3) there is no contradiction, no spiraling of suspension of belief—however, the languaging can be confusing if one operates under the assumption that it is irrational (either valorized positively or negatively), that it is just an (Aristotelian) contradiction. In other words, if one interprets in contravention of the principle of charity as framed by Quine (see Wikipedia entry “Principle of charity” here).
The tendency to interpret this kind of talk in Buddhist thought as self-contradictory, i.e., irrational, is heir to two very strong interpretive modes in Western philosophic thought.
The first is an imperialist orientation informed by Enlightenment valuing of the rational. Under this orientation those who are not northern European males are inherently irrational and therefore inferior, and further, in need of proper management through colonization, including violent suppression of any resistance to the obvious superiority and self-proclaimed good intentions of the colonizers. (On the lingering effects of such colonization, consider the Democratic Republic of Congo’s history as told in Hochschild’s King Leopold’s Ghost.) These conceptions continue to play a very strong role in contemporary society, as is evident in the dehumanizing rhetoric of the current President of the United States.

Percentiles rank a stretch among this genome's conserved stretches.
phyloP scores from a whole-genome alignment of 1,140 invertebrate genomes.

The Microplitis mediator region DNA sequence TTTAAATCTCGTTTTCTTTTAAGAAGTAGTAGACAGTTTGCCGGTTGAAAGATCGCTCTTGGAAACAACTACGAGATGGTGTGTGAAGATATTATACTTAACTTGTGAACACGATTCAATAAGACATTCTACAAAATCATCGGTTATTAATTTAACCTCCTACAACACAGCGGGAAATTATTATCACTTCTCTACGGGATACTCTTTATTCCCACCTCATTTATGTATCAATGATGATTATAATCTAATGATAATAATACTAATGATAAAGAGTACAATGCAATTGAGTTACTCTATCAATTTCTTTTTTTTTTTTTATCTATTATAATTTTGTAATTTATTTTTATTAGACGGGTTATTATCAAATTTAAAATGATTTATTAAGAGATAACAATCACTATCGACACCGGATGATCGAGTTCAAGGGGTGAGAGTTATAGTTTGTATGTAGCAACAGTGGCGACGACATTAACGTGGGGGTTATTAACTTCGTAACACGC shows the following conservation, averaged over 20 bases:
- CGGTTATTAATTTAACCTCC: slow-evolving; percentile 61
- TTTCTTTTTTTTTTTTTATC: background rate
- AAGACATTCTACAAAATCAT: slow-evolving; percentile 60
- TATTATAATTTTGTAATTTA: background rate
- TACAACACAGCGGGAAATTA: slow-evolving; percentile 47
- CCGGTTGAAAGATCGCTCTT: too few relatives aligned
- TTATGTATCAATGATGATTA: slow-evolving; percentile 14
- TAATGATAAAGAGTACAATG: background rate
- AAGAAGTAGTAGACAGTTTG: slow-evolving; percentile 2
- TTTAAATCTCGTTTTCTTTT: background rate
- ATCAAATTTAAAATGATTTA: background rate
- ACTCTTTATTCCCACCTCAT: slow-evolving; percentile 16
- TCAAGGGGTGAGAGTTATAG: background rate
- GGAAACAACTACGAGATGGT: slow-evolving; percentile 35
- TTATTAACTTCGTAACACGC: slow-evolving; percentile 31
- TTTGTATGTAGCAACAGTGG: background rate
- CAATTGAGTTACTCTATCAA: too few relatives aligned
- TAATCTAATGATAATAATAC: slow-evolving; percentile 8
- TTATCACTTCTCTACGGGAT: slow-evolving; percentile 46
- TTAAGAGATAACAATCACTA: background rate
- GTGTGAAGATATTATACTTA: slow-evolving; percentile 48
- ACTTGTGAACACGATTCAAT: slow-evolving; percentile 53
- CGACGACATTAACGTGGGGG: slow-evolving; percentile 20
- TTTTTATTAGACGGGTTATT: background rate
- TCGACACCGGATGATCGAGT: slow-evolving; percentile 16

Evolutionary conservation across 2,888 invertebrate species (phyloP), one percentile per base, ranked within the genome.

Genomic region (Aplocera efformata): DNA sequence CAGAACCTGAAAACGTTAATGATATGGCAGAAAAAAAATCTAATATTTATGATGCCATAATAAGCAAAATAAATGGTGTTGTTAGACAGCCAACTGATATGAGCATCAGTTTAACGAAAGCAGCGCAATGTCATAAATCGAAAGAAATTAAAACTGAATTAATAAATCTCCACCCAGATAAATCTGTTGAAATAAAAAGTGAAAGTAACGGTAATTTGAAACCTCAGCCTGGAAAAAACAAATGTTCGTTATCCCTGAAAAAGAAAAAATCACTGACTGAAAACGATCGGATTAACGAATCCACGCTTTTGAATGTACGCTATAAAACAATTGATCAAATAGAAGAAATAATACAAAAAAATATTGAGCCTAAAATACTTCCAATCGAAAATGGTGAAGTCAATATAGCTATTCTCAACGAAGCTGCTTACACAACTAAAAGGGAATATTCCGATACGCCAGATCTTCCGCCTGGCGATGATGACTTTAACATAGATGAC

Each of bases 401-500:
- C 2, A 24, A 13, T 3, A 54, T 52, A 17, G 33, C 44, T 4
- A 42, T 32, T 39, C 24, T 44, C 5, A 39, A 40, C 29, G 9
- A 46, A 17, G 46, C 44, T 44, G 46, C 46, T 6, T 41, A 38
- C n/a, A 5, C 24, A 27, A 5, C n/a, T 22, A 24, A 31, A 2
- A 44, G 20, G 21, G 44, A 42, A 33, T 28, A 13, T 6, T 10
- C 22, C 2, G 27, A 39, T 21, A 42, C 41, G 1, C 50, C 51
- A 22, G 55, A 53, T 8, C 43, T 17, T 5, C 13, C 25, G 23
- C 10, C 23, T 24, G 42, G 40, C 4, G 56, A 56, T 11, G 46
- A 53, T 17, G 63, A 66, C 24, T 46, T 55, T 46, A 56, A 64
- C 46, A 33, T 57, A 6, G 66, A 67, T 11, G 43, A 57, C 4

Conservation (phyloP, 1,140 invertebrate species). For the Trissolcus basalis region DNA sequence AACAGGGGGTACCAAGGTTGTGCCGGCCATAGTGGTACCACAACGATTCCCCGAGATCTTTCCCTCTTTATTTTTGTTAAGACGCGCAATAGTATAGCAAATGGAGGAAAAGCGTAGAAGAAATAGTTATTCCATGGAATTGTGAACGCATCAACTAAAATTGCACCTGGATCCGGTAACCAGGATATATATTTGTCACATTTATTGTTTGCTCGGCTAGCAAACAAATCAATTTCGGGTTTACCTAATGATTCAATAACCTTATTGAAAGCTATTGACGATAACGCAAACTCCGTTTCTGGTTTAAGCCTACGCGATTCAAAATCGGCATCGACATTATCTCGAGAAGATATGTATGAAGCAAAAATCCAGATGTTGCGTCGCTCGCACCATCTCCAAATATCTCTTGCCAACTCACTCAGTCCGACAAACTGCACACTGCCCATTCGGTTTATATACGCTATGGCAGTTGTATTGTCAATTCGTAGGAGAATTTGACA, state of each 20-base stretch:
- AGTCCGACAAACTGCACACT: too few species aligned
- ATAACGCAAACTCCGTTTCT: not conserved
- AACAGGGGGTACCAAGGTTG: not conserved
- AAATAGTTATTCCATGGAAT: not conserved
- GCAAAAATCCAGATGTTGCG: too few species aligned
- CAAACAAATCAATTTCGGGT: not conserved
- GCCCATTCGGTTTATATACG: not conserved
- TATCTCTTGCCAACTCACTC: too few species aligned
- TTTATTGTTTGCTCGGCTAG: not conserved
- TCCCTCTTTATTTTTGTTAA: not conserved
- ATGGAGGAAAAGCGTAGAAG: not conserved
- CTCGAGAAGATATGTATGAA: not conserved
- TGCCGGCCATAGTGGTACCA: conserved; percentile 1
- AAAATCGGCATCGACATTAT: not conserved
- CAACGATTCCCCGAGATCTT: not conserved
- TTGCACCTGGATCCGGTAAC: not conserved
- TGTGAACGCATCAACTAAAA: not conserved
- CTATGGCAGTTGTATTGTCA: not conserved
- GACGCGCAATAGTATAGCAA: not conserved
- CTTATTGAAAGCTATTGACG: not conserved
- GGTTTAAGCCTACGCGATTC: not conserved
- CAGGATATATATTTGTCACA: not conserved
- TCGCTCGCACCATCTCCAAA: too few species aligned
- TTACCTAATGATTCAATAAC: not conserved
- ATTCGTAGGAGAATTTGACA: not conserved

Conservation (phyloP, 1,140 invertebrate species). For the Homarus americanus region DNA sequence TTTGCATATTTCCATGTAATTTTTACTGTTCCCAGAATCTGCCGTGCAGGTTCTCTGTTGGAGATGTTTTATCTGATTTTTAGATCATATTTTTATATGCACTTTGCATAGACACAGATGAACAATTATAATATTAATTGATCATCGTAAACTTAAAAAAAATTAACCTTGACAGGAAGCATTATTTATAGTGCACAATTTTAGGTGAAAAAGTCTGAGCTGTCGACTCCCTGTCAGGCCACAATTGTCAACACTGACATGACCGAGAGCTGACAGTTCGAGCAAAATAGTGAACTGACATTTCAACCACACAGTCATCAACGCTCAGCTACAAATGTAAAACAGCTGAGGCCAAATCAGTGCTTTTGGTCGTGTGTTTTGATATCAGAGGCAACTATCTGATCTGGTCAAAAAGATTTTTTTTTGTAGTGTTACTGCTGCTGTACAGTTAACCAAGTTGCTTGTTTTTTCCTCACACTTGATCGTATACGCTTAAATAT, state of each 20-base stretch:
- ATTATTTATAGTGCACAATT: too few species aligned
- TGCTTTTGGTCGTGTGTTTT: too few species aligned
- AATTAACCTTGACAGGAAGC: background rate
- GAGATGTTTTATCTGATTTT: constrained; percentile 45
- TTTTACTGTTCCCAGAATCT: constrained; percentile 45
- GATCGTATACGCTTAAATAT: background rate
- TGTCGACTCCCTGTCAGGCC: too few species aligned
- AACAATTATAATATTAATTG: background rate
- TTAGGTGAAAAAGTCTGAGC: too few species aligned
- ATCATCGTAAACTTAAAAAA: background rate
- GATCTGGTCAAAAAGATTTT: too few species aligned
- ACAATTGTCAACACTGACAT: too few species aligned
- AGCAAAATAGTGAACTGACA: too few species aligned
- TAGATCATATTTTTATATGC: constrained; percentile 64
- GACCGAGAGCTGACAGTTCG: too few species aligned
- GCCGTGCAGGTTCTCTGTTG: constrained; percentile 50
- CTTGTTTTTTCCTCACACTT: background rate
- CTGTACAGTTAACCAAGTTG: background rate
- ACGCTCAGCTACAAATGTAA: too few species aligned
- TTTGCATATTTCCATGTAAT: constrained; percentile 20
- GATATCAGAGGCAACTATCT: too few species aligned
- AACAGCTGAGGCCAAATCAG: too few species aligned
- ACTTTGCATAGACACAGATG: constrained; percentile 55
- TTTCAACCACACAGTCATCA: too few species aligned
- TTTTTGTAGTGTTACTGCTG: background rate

The second tendency is the inverted valorization of irrationality by the Romantics, continued into the present by the neo-Romanticism of the 1960s and its entrenchment in contemporary understandings of religion as individual, emotional, and beyond reason. This assertion of the irrational, non-rational, a-rational as superior is very much what informs claims to spiritual superiority by those propagating a neo-Romantic version of Buddhism, or a generic spirituality.
What the quote from the Sandhinirmocana points to is that there is a shift of levels. The “contradiction interpretation” makes a category mistake of treating all usages of terms at the same level. The preacher of the sutra shifts the level from talking about the compounded and uncompounded, to talking about the concepts “compounded” and “uncompounded.” As concepts, the latter are themselves conventional constructs based on mental and verbal formulations. (I suspect this also explains the supposed “idealism” of Yogacara; this is, of course, my own understanding; for a complementary exposition see Reb Anderson’s Third Turning of the Wheel, Shambala 2012, here)